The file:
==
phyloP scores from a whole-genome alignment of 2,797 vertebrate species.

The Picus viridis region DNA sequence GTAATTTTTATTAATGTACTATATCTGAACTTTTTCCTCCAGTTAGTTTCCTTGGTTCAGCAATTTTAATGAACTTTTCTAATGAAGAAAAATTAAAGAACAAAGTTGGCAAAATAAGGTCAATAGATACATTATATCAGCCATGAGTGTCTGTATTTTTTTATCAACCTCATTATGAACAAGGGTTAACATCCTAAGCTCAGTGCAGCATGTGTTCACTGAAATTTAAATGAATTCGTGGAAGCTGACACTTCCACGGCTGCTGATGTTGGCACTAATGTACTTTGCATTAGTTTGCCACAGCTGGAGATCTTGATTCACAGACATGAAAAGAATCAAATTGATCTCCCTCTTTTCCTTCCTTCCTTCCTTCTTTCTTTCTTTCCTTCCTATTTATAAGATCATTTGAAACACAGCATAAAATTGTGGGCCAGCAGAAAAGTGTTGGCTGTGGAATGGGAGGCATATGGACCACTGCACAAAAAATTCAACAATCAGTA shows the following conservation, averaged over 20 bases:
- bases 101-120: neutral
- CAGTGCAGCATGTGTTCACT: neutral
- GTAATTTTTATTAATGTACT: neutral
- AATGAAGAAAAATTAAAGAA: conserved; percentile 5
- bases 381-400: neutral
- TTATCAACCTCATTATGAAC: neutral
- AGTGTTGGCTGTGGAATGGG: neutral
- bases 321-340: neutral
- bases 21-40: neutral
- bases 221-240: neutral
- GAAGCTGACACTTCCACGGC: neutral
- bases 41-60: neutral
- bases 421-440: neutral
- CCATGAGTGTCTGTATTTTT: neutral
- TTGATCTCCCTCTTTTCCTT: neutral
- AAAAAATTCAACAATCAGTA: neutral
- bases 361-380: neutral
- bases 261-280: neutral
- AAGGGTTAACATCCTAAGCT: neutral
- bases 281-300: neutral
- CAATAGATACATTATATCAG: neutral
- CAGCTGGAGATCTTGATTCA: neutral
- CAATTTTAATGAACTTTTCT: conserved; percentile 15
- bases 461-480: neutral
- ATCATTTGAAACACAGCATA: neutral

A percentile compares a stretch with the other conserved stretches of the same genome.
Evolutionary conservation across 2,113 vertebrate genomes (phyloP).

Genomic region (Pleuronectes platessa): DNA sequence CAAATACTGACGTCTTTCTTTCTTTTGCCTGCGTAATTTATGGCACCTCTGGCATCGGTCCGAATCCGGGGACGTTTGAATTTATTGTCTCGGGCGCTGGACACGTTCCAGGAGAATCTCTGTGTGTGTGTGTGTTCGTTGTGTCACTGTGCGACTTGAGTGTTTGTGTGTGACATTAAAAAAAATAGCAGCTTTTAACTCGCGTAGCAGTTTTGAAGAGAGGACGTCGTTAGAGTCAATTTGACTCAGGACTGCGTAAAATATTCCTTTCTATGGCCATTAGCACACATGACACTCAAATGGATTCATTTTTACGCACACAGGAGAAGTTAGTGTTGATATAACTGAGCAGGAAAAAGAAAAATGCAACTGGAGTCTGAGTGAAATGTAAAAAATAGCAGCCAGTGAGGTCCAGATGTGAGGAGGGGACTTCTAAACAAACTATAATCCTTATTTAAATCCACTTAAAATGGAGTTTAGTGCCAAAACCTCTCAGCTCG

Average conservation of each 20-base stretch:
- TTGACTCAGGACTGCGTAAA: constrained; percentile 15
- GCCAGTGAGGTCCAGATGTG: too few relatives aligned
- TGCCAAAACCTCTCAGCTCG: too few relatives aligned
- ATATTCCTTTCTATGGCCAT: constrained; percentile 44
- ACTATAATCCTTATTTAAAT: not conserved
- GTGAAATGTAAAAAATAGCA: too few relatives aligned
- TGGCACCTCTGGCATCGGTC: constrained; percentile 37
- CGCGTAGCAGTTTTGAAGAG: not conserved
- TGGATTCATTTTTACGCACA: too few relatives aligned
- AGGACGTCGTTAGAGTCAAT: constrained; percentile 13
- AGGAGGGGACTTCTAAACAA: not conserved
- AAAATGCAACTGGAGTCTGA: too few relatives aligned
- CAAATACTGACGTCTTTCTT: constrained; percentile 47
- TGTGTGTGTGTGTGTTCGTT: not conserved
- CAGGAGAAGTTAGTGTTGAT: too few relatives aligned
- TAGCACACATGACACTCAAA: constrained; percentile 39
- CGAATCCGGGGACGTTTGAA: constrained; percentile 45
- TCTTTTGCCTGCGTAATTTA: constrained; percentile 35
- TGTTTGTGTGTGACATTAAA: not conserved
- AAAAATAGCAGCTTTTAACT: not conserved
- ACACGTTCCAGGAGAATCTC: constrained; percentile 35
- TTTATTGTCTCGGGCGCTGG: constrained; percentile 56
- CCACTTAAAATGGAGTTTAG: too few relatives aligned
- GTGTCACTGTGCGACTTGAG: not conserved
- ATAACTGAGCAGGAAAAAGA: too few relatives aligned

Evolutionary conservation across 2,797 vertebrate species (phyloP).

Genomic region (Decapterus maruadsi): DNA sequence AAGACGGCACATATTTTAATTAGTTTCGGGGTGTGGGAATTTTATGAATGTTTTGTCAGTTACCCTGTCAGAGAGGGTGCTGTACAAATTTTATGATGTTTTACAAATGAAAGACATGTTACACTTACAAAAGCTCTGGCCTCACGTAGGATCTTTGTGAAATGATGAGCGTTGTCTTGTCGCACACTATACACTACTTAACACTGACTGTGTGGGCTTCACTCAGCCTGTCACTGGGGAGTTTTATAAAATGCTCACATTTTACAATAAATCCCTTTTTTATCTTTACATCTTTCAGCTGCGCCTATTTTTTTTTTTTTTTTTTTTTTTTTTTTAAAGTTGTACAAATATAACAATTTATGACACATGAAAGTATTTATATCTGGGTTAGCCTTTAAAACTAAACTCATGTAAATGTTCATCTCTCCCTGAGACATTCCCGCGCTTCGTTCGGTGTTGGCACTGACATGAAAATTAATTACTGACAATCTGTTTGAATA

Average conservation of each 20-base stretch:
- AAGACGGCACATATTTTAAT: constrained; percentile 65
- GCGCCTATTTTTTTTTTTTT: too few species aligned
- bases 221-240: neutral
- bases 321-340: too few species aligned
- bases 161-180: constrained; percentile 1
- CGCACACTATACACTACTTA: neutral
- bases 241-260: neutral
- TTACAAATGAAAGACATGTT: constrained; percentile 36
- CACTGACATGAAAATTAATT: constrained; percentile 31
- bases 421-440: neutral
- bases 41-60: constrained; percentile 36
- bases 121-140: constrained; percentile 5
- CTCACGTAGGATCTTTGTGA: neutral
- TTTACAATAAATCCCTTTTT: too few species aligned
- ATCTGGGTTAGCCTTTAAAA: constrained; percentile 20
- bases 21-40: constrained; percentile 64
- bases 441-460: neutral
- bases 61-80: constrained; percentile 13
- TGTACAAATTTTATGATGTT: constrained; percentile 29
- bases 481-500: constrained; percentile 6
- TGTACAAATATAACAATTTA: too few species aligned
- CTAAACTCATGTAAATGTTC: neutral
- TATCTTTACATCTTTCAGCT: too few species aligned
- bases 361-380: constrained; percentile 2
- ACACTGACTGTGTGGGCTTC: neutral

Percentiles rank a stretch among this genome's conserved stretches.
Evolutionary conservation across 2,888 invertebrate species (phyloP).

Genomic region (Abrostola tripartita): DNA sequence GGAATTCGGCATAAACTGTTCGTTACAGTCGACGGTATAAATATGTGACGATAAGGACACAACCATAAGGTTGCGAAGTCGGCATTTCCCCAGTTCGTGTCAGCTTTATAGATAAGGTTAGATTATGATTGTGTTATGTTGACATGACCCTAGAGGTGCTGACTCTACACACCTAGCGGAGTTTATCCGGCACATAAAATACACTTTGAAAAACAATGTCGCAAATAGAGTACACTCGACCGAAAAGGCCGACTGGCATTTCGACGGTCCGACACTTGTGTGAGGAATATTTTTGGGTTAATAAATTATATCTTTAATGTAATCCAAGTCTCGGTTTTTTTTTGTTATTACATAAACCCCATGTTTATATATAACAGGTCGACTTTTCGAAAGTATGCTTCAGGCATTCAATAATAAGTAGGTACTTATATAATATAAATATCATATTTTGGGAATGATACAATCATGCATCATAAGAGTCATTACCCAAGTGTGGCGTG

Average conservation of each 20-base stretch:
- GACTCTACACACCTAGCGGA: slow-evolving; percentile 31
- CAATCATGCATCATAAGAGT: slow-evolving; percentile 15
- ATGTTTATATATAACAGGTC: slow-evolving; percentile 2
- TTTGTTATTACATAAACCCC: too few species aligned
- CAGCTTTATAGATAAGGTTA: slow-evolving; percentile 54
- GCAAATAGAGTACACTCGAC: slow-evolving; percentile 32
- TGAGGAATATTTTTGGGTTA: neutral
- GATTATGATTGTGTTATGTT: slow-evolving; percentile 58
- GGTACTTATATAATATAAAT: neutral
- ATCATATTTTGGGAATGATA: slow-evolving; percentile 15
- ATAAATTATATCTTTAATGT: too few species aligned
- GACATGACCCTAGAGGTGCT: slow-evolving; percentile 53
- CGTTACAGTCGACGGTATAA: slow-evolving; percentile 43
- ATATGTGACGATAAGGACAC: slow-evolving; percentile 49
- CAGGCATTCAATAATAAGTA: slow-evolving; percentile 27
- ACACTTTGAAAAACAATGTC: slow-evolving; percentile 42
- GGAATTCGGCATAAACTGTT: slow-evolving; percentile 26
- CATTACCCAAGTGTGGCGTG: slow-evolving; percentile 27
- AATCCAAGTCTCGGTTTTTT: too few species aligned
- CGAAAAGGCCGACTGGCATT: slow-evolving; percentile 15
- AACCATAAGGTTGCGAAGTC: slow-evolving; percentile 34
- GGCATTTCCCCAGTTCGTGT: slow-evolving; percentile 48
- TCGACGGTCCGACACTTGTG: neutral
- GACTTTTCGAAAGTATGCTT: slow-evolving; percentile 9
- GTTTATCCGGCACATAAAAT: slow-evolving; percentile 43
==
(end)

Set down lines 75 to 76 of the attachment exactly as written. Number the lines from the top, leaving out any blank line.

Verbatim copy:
- bases 21-40: constrained; percentile 64
- bases 441-460: neutral